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A painting, a political party, and a burst of emotion. There was no warning for advocate Gcina Malindi SC’s breakdown in court on Thursday.
Throughout the morning, the judges had been hammering at one point: how were they expected to implement a ban on a picture that had already gone viral not only in SA, but around the world?
Judge Neels Claassen referred to the words of the British judge, Lord Hugh Griffiths, in 1988, when the UK government attempted to prohibit the publication of the memoirs of a former MI5 officer even though the book was freely available in the rest of the world.
“‘If such was the law then the law would indeed be an ass, for it would seek to deny our own citizens the right to be informed of matters which are freely available throughout the rest of the world’,” said Claassen, quoting Griffiths.
“If the whole world can see it (The Spear), why not in this country?”
It was about the principle, argued Malindi, about vindication. He spoke slowly and clearly, in his measured, eloquent way.
After all, he explained, the tenets of the constitution had not been fully realised, but the fall of apartheid had acted as vindication for those people who had struggled against it.
“A lot of things promised in the constitution have not reached many people; the right to water, access to water, sanitation, food and shelter,” he said.
“That does not mean the constitution or the law is an ass. They’ve been vindicated that their struggle was a just struggle.”
There was no particular signal in his voice, no break that told to the gallery behind him that he was upset; just a moment of silence.
“I don’t think you’ve answered the question, but we’ll leave it at that,” said Judge Claassen.
Then Malindi’s sobs rang out through the court.
The judges quickly adjourned and left the room.
Lawyers clustered around him. They offered him comfort, fetched water. His junior, Muzi Sikhakhane, sat with his head in his hands.
The gallery buzzed, confused.
Where had the breakdown come from? Colleagues claimed his talk of the transition to democracy brought back memories of his own time in the Struggle.
Malindi was a political activist in his youth, and was one of the co-accused in the 37-month-long Delmas Trial.
But in court on Thursday, Malindi conceded that the legal battle against The Spear was not a racial issue, but one of elitism.
Nobody deserved such an indignity as Zuma had suffered, he replied, when Judge Claassen asked if he would be making the same submissions were it former president FW de Klerk’s head on the portrait.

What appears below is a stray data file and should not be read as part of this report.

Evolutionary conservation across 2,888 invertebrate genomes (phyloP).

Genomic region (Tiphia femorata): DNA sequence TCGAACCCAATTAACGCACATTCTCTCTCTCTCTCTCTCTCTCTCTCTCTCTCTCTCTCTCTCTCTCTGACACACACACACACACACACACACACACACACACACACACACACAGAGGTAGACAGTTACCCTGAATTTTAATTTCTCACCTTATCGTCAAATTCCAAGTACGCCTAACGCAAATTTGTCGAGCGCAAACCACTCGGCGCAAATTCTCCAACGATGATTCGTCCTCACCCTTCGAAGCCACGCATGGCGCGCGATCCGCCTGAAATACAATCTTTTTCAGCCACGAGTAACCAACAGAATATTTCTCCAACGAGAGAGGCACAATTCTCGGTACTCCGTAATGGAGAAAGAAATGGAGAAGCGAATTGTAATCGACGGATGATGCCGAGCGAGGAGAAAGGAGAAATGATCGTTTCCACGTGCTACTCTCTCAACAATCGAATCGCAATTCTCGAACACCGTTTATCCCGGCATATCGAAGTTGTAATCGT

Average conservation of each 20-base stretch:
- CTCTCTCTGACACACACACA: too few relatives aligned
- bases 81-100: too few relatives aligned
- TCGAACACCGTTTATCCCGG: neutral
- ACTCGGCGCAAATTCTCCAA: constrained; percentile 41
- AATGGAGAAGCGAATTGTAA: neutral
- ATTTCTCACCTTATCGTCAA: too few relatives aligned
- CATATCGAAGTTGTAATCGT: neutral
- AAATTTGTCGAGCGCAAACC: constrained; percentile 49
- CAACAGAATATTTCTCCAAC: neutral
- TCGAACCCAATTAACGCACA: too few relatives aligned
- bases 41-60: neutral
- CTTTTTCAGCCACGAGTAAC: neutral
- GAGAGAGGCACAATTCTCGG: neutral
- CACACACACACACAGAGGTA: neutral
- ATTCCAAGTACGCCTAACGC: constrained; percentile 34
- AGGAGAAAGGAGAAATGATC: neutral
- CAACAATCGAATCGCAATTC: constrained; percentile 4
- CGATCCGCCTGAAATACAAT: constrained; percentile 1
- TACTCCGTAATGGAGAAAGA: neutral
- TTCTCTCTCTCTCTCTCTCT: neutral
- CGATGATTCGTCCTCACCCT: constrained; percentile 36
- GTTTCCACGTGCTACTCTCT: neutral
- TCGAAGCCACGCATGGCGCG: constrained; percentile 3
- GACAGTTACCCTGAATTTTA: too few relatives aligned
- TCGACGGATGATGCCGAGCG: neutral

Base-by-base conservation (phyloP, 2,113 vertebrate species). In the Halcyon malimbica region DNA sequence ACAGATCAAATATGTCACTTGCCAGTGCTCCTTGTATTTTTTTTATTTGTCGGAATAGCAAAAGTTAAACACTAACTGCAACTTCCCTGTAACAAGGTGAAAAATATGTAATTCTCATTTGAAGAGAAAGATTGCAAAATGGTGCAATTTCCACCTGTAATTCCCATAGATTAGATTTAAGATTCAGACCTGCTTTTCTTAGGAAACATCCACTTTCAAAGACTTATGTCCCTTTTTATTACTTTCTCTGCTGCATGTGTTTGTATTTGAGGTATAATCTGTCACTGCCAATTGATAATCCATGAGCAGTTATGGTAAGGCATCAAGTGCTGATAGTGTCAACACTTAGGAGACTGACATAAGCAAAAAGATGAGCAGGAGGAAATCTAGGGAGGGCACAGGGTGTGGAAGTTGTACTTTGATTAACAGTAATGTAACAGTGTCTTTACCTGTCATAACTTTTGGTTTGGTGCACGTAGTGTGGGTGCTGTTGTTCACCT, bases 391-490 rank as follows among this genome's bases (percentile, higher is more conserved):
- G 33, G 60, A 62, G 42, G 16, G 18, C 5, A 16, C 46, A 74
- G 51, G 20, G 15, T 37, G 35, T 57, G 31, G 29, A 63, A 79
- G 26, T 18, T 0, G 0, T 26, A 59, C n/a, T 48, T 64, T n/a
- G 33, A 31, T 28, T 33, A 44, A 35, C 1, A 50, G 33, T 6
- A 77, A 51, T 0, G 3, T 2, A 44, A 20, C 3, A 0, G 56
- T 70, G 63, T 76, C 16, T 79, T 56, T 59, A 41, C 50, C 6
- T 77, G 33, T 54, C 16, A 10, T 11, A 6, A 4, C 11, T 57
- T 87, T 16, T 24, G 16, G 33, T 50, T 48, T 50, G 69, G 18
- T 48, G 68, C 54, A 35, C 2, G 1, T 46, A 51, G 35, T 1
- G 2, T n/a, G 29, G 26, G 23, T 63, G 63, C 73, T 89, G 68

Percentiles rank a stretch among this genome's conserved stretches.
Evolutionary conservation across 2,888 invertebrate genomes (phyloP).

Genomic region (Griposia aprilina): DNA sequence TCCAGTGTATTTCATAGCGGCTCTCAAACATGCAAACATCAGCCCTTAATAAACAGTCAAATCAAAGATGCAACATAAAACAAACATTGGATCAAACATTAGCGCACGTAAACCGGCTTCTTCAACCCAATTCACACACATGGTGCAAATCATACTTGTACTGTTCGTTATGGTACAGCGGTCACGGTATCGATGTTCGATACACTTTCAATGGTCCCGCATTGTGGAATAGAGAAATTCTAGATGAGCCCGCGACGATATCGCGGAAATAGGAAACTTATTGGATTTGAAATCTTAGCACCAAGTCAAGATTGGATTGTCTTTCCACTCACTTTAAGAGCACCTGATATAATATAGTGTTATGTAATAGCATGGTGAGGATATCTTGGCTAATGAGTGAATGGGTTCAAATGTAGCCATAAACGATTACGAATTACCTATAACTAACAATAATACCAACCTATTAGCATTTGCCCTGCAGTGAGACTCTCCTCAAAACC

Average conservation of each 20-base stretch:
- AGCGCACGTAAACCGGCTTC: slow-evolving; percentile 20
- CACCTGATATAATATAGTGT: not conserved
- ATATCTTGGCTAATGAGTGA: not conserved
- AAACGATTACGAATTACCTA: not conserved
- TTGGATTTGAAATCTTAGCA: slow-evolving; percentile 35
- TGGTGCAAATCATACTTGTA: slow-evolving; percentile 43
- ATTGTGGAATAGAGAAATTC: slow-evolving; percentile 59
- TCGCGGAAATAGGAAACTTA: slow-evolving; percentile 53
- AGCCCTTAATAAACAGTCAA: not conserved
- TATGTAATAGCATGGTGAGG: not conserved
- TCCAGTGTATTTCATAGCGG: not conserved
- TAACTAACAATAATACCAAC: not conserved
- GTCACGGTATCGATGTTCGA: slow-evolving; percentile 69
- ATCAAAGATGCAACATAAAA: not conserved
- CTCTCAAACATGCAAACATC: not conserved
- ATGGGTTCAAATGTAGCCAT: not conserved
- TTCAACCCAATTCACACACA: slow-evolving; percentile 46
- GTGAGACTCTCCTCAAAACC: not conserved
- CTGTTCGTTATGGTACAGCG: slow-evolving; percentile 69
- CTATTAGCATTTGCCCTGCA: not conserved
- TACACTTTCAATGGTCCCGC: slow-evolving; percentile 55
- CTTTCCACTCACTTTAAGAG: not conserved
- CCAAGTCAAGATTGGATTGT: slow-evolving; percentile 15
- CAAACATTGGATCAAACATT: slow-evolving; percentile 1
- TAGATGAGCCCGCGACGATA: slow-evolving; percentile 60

“Then why make it a racial argument?” asked Claassen.
“What evidence is there to say this is a colonial attack on the black culture of this country?”
He said the respondents to the case – artist Brett Murray, the Goodman Gallery and City Press newspaper– had provided evidence from three black artists saying the painting was not necessarily insulting.
“That’s black against black. Where does the racism come from?” asked Judge Claassen.
“Race in the eyes of three black experts is irrelevant because they’re connoisseurs of art,” replied Malindi.
“They see art through the eyes of the elite class of South Africa that has a greater appreciation of art… Mr Murray should have asked himself, ‘Should I have regard for the many South Africans who have no appreciation for contemporary art, or for some religious sector that might take offence at this?’… This is not a racial issue, but I implore the court to consider the diversity of South Africa.”
Judge Claassen said: “I can understand that argument. Even the elitist group must take into consideration the sensibilities of the rest of the country.”
He said the case should be a question of the dignity of one person versus the artistic expression of the other, regardless of their colour.
Shortly after, Malindi broke down.
The legal teams disappeared into the judges’ chambers.
It was more than two hours before they returned.
The matter was quickly postponed to a yet-to-be-determined date and an interdict placed on broadcasting the footage of Malindi’s breakdown.